Occasionally, especially during exam times, I hear comments from some of the older women. "I don't see why they're killing themselves with all this studying for university when they're just going to get married and stay at home with the kids."

32 comments:

Haleem said...

Wow it's surprising to hear that local Saudis used to do menial work like that just one generation ago.

Actually in fact when we went for Umrah we say a local guy (Saudi) sweeping the floor of the Kaaba as well.

Mama Z said...

Assalamu alaikum! your recent blog reminded me of the stories we hear about the old Turkish customs. it is getting better here too, we don't hear much about really young marriages anymore... i also want to say i love you blog! fun to read and see the similarities. keep up the good stuff!
wassalam!

Anonymous said...

I think *progress* is happening in Saudia for women though very slowly but it's still a major difference than 20yrs ago. I do hope they *allow* women to do and become more contributing members of the society. Btw, 11 is really young,so did she go to her husband's home or she stayed at her home until she reached puberty?? I remember some older women used to say they didn't know they were getting married until they got home(from playing outside) and were covered by this sheet(it's a tradtion indicating marriage,now they have a specific day, we call it *rubut*). That's how they knew it was THEIR wedding. sf

Molly said...

subhanAllah!!!!! 11???

I kind of agree though, my hub wants me to get a masters so he can say his wife has a master, and me I just want to stay home with the kids and maybe write a lot. I think a masters would be a waste unless it could somehow contribute to my writing career.

Cairogal said...

I do love to hear the pre-oil stories from the Gulf. So what percentage of Saudi women actually enter the workforce? Surely there are jobs in women-only facilities (banking?, teaching, even perhaps w/in the service industry)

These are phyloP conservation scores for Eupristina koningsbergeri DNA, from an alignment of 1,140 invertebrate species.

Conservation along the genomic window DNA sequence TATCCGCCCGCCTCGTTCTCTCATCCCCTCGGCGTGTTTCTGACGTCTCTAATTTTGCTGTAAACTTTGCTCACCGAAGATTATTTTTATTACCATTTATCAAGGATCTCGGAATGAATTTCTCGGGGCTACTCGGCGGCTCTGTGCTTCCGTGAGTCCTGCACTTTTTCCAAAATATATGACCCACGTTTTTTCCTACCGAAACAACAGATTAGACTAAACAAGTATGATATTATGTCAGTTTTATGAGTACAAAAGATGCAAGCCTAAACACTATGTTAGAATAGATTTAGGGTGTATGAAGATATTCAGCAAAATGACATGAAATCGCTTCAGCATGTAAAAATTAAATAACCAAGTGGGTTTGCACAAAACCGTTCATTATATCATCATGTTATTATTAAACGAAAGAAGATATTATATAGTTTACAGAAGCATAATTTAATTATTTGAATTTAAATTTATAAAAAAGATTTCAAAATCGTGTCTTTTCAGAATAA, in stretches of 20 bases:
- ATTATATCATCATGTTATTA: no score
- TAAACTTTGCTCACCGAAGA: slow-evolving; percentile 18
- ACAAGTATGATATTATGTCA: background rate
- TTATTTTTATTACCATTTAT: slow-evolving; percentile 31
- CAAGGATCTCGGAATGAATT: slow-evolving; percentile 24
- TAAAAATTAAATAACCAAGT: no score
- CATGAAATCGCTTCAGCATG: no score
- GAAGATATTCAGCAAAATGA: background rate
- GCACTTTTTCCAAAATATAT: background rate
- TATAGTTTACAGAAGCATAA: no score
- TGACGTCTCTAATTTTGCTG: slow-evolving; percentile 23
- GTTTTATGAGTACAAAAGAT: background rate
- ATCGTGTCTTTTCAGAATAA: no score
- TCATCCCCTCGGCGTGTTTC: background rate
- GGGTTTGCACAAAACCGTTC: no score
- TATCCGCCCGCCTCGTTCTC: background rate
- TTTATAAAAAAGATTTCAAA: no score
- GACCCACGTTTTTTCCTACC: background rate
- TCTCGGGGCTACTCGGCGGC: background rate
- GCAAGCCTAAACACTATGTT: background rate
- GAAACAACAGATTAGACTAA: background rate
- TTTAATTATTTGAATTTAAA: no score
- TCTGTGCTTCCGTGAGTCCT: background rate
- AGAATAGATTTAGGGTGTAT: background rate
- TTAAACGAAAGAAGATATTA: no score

I recently received some emails from Emirati women I taught at the university level. Many of them, between 23 and 25, are in the workforce. When I ask about plans for marriage, they are honest: want/need to focus on new career (and no really good candidates). Makes me very proud to hear them talking about their careers. I'm wondering if Saudi's segregated society actually creates a lot of employment opportunities for Saudi women.

Saudi Stepford Wife-Daisy said...

haleem- maids, drivers, sanitation workers and street cleaners were all Saudi. My husband estimates this started to change in the '70's which seems right since it coincides with the oil boom.

mama z- wa alaikum salam. You've touched on one of the purposes of my blog...our similarities far outweigh any perceived differences and I try to draw on that.

sf- My husband insists that she's exaggerating but I don't think she is. She's adamant that she wasn't covering yet and hadn't yet had her first period. My Yemeni friend described something similar about the "sheet" but I didn't see it done in the wedding I went to for her family-member.

Molly- although it doesn't seem like it now, there will be life after children, LOL! Even when they go to school you'll find opportunities to sneak in a bit of a career or studying during school hours, so you can have your career-cake and eat it at home too.